This post is a week late, but I realized I never really wrote about the Apartment Therapy tour! Forgive the long-windedness, I know I don't usually do text-heavy posts. But since people have asked how this all came together, and then how it went, I wanted to give a rundown of the process, as well as my neuroses / some thoughts on living in your home and design blog culture in general.
Last Sunday, a photographer from Apartment Therapy (the lovely Carolyn Purnell) came to shoot my place. It was totally a bizarre, but wonderful, experience.
Apartment Therapy first contacted me about four or five months ago, asking if I'd be willing to do a tour. I was supremely flattered, but just didn't feel like I had the kind of house that people would really want to see. I politely declined, and passed on word about some friends that have a great home for them to feature instead. I just wanted to settle into my home a little bit more, because while I love it so, eight months just wasn't enough time to really make it feel like ours. Especially when everything you own is thrifted, it takes a while for things to start coming together, to hit a good stride.
A few months later, at the nudging of a few friends who were like "WHAT IS WRONG WITH YOU?", I finally emailed Carolyn back. I was just resisting at that point because, honestly, I was afraid. I was afraid of putting my home out there, something so personal, to a crowd so critical. Like, every design choice might not be flaw-free, but its still my home. The aesthetics might not be revolutionary, but its a real, normal person apartment. But even though I was still nervous about putting everything out for public consumption, I was like, "You know what? Fuck it. I want some professional photos of our first place together, and I don't want fear to be the only thing holding me back from a cool opportunity."
The funny thing is, I thought I would kick into overdrive, stressing about the house a ton, trying to keep things perfect, buying new things, working day and night on projects. I even set aside a budget of $350 from my tax return to treat myself to all those home things I'd been wanting, all those projects to be done... and then I barely spent any of it. I spent $75 cleaning up our fucking disaster of a bathroom, then $15 on a new plant. That's it. Things I probably would have done anyways. Instead of stressing about keeping things perfect, I threw a big party for a friend's 30th, where we broke dishes and spilled wine, because that's what you do in a home.
The weekend of, we did clean a lot, which was really our only prep. Andy and I are not naturally tidy people, and when you start looking at your house knowing thousands of people will see it, you realize just how not-tidy you are (for instance, door jams get fucking nasty from you touching them every.single.day. Around all of our doorknobs was a halo of smudgy black fingerprints.) Then I started checking the weather about once an hour (rain was in the forecast, and we needed good light for the shoot.) And finally, we ran to the grocery store to buy some $4 bouquets, just for one fancy touch.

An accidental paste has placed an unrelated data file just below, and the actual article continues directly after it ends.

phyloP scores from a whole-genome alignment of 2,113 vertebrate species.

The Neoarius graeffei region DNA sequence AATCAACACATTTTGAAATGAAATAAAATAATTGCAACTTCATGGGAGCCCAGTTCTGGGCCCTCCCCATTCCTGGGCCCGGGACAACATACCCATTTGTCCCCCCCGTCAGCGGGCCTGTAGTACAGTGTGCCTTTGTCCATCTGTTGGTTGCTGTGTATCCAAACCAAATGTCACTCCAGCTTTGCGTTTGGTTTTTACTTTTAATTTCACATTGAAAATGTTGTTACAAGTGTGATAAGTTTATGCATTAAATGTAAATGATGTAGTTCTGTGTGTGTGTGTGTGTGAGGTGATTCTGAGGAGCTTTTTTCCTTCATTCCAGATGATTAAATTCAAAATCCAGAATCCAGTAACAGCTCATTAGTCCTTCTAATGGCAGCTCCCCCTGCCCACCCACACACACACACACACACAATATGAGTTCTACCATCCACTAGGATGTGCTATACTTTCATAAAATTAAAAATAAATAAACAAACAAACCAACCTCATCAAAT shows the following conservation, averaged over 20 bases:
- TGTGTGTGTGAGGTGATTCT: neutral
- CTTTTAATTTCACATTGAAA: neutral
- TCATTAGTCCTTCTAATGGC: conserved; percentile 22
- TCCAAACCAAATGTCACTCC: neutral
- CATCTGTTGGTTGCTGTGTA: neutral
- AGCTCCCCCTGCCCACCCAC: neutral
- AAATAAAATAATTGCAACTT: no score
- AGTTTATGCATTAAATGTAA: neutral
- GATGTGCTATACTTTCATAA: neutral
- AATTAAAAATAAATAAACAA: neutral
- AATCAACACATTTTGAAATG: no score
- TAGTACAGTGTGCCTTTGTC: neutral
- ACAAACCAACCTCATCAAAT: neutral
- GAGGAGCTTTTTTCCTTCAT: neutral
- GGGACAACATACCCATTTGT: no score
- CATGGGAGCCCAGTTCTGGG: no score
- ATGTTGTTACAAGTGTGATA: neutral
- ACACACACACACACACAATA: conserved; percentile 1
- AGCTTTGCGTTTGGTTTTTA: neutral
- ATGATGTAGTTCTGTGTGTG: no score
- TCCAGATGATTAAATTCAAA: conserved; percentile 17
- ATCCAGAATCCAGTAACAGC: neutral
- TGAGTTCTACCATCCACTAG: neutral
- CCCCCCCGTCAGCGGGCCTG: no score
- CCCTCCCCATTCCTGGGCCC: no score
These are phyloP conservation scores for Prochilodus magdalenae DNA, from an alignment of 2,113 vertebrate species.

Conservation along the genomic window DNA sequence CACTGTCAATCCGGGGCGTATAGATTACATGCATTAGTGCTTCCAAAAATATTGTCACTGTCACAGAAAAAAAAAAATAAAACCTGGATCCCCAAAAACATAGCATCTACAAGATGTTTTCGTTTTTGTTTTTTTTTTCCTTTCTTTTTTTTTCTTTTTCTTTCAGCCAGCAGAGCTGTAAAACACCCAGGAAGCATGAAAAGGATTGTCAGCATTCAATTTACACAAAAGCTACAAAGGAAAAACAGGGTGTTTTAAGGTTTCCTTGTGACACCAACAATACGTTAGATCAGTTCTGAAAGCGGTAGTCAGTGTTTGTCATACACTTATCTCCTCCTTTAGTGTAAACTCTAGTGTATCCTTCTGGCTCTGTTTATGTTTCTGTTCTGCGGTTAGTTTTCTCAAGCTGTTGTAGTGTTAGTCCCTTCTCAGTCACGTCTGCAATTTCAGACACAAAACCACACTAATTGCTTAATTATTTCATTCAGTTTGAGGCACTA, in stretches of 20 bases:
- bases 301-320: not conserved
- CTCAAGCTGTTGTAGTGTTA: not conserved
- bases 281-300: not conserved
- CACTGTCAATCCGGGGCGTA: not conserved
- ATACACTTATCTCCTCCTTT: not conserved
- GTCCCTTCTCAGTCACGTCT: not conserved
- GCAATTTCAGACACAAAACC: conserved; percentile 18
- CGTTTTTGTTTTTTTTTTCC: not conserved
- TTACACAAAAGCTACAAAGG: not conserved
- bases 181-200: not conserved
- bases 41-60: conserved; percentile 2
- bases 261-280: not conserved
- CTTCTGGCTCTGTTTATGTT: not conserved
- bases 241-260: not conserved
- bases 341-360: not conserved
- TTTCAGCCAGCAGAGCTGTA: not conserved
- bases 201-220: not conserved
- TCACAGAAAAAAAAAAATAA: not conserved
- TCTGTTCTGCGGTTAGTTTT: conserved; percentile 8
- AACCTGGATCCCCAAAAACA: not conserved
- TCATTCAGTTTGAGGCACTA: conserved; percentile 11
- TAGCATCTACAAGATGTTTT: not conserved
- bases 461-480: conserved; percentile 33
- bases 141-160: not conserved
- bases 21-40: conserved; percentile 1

Then the day arrived. Sure, I shoved some shit in closets, because when you live in an apartment and don't have a storage space or a basement, shit accumulates that just doesn't have a home (Andy's old boxes of tapes, my bags of clothes I never get around to donating, lamps I love but don't match any of our rooms anymore, elements to DIYs that haven't happened yet) I basically had my very own Monica Closet:
We debated moving and hiding some of the parts of our every day life, like Luce's crate, or Andy's bike that currently resides in our living room (you can see both here, the crate is next to the couch, and the bike by the guest room):
But ended up vetoing that because those things are a part of our lives. It wouldn't really be a tour of our place if we hid everything that we actually use and staged it like a model home. My favorite homes to see inside are ones that I can relate to, ones that look like people live in them, and are allowed to put their feet on the coffee table. I admit though, I did unplug the cable so that we wouldn't have an unsightly cord running through the middle of the house. Let me have some smoke and mirrors.
So Carolyn came, and was impossibly sweet. Luce jumped all over her, licking her face, and not letting her take one shot without trying to be a part of the process somehow, and she was totally okay with it. We talked about past tours, how she is living my dream of getting to go into stranger's homes and look around, and how I wished there was some version of the Small Cool Contest, but for just like, normal people on normal budgets who aren't designers and don't own any $500 chairs. Broke Cool? I don't know man, I was doing a lot of nervous talking. I wasn't sure if I should talk to her a lot, or if that would distract her? Or if not talking was super awkward and cold? Again, she was cool with whatever, and I was a total weirdo.
Anyways, because this post just isn't long enough yet, after all was said and done, a few friends came over for lunch, because why not have people over when my house is at its cleanliness pinnacle? We shared a big meal, planned out the summer, and then, very embarrassingly, toasts were given. My friend Megan started with a congratulations, and Andy then thanked me for all my hard work and "for giving me a home for the first time since I moved away." Megan then started crying, but she does that a lot. This time I didn't blame her, I was getting a little misty too.
At the end of the day, I just kind of felt like this:
Very lucky, very tired, very loved.